AUSTIN (KXAN) — Austin’s approach to building safety may not cut it, according to top building experts, whose recommendations carry enormous weight.
Three weeks after KXAN investigated the city’s “reactive” approach to apartment inspections, investigative reporter Matt Grant spoke with the CEO of the International Code Council to see if Texas is doing enough to keep you safe. The ICC is the worldwide leader in setting building codes and standards.
“I think a proactive inspection regime is a good idea,” said ICC CEO Dominic Sims. “There is, I think, mounting evidence that periodic inspections of existing buildings are a good idea to protect health and safety.”
Austin takes the opposite approach.
For the past decade, Austin Code Department has summed up its approach to safety inspections in one word: “reactive.”
“We rely on people to call in violations,” an official said in 2012. “Or, things happen, and we respond.”
“We currently are reactive,” Austin Code Department supervisor Matthew Noriega told KXAN three weeks ago. “So, that’s how we address the issues.”
In the wake of the Miami-area condo collapse in June that killed 98 people, a coalition of building experts met in Florida last week to discuss ways to prevent another disaster.
The panel members included the ICC, the Building Owners and Managers Association International and the National Institute of Building Sciences, along with representatives from nonprofit, academic and private organizations, as well as experts on code enforcement, construction, design and real estate.
A KXAN investigation previously found Austin, El Paso, Fort Worth, San Antonio and Plano put the responsibility on residents to find and identify structural safety issues then notify the city.
Other cities are more proactive, KXAN found. Arlington inspects residential properties annually. Dallas does it every three years. Houston — which specifically checks to see if buildings are at “a significant risk of structural failure” — checks every four years.
Proactive inspections ‘absolutely critical’
KXAN asked the ICC if Austin should rethink its reactive approach.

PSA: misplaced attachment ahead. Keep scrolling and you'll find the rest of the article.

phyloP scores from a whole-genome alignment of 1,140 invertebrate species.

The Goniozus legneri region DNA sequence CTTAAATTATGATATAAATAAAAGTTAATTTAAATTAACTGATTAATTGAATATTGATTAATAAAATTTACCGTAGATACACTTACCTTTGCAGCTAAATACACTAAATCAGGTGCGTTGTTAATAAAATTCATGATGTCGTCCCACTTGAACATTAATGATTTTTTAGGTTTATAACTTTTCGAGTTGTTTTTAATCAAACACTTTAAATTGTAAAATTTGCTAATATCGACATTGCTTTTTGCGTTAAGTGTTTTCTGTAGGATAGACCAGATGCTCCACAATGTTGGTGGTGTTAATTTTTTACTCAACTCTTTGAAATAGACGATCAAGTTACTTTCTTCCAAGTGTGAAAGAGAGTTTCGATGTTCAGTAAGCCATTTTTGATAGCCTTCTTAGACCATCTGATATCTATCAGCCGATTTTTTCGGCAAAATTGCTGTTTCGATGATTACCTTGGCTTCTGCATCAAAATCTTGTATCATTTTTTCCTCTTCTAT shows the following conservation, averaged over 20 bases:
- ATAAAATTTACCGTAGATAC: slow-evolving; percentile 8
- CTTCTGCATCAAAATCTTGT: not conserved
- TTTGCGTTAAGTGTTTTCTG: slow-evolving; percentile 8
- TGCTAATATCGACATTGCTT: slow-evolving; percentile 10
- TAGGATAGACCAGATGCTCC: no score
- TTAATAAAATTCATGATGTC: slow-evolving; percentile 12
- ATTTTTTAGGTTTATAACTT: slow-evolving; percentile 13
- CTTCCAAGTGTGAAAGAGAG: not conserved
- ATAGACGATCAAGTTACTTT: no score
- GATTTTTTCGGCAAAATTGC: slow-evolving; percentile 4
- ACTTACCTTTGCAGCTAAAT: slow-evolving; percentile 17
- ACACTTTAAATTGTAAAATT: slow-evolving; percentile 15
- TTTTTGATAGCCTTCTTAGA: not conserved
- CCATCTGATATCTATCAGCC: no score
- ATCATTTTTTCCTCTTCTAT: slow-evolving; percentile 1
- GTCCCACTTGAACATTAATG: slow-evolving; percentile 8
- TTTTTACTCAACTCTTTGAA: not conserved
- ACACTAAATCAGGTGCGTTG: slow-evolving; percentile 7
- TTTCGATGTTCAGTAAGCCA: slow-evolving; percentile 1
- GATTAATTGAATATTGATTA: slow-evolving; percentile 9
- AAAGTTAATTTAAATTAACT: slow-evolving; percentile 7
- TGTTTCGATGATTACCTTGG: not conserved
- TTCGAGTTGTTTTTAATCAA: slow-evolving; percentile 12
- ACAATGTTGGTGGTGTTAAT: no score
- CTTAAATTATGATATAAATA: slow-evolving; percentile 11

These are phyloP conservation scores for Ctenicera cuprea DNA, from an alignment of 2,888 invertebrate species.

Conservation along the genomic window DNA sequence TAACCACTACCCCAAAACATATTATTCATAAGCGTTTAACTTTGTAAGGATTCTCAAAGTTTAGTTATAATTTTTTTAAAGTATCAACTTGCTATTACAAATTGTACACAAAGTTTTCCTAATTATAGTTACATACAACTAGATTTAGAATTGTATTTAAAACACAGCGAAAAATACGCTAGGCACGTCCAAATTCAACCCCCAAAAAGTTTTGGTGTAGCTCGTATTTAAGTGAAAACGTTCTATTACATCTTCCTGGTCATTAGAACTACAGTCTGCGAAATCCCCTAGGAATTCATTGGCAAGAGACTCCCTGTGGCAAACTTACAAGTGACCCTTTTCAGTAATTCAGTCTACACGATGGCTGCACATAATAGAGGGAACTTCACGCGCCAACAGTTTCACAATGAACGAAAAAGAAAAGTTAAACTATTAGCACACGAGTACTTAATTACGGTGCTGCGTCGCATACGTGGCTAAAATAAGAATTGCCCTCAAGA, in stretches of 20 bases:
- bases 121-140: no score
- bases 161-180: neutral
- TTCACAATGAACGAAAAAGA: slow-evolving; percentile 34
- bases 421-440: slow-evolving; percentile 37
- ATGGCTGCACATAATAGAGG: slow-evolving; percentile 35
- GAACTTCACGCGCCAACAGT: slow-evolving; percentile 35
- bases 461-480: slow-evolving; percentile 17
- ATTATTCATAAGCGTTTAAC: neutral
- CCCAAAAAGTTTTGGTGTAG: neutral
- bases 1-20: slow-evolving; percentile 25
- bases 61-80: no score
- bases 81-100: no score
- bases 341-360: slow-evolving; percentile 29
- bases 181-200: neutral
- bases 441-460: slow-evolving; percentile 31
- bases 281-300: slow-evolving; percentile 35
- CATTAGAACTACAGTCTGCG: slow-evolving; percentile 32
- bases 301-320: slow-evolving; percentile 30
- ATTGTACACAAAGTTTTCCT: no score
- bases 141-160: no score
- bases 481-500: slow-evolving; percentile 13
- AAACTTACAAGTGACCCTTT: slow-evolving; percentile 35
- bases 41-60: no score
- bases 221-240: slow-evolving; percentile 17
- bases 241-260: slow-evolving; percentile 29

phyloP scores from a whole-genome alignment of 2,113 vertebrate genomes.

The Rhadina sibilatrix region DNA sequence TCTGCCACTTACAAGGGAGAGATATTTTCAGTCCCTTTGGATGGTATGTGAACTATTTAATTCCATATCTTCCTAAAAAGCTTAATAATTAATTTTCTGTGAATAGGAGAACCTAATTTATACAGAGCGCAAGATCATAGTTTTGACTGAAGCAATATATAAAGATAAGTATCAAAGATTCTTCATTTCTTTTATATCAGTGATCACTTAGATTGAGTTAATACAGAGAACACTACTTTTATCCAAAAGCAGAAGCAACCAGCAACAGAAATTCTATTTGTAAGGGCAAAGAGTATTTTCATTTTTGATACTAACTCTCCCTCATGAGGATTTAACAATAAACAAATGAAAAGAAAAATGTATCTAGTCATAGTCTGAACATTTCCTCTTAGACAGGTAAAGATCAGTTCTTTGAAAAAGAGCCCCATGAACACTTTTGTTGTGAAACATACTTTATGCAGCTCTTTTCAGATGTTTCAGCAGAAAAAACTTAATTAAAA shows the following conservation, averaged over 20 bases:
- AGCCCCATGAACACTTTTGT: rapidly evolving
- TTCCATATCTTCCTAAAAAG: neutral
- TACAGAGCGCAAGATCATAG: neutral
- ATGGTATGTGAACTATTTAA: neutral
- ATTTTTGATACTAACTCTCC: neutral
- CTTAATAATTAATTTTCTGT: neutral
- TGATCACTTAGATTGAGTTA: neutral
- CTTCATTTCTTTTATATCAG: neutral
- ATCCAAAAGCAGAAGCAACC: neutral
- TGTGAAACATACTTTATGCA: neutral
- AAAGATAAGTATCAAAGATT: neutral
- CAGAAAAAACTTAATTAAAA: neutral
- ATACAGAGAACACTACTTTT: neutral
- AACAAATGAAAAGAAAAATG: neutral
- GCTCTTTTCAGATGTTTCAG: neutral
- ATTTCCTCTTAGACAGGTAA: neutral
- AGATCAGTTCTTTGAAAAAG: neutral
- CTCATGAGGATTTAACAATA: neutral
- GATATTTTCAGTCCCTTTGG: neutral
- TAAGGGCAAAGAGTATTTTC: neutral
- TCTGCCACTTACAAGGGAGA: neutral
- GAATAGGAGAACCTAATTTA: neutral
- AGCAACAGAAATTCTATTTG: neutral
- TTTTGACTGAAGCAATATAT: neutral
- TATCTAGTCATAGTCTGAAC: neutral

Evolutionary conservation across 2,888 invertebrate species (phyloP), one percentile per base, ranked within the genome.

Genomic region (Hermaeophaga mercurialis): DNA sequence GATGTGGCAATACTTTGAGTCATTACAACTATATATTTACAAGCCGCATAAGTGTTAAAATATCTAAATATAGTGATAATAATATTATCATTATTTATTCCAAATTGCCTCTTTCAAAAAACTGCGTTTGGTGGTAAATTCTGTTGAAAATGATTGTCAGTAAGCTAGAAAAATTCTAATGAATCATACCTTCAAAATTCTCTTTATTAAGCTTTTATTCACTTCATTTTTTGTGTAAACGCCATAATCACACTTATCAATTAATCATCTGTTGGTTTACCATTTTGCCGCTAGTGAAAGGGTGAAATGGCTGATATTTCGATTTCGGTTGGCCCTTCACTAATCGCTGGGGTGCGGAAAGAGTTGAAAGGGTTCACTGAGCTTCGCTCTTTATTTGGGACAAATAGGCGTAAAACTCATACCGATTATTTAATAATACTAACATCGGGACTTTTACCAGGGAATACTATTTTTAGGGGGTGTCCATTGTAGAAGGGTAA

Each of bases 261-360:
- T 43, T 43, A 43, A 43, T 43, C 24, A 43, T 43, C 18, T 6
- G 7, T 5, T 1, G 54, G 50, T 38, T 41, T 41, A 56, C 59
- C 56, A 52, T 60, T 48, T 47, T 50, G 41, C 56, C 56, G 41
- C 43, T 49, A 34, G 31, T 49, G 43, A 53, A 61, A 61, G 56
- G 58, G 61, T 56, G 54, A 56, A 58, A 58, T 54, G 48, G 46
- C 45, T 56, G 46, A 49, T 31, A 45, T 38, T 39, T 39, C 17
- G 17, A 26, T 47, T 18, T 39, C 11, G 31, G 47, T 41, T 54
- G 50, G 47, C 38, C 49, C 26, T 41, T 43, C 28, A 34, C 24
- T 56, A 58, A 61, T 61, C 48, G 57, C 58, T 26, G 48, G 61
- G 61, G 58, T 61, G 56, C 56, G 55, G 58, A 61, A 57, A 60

“There was, I think, general agreement there should be some periodic re-inspection of existing buildings,” said Sims.
He says a proactive approach to inspections is “absolutely” the right way to go.
“I think they’re critical,” he said.
How often those critical inspections should be done is still up for debate. The ICC says cities need to balance cost and resources with a safety-risk analysis. Buildings in high-risk areas – those prone to earthquakes or wind damage, for example – or of high importance, like hospitals and nursing homes, should get top priority over an average apartment complex, Sims said.
“A building in Austin, Texas is a fairly stable environment,” said Sims. “So, a periodic inspection there might be further out.”
“The type of building, the occupancy, the critical nature of a building and the age of it all need to be looked at in terms of how frequently you re-inspect an existing building,” he said. “So, it’s not a one-size-fits-all in terms of re-inspecting existing buildings.”
A recent report by the Insurance Institute for Business and Home Safety looked at how Texas compares to other states at high risk for hurricanes. The report compared 18 coastal states and found Texas to be among the worst for not having a statewide building code or uniformly protected by high wind design standards.
The nonprofit recommends Texas adopt and enforce mandatory statewide standards.
Miami requires aging buildings be given the all-clear by an engineer after 40 years. Sims says that may be too long to wait. Experts are considering recommending that be cut in half to 20 years. A range of 20-40 years is still being discussed.
“Verifying that a building is safe is more critical the older a building gets,” said Sims.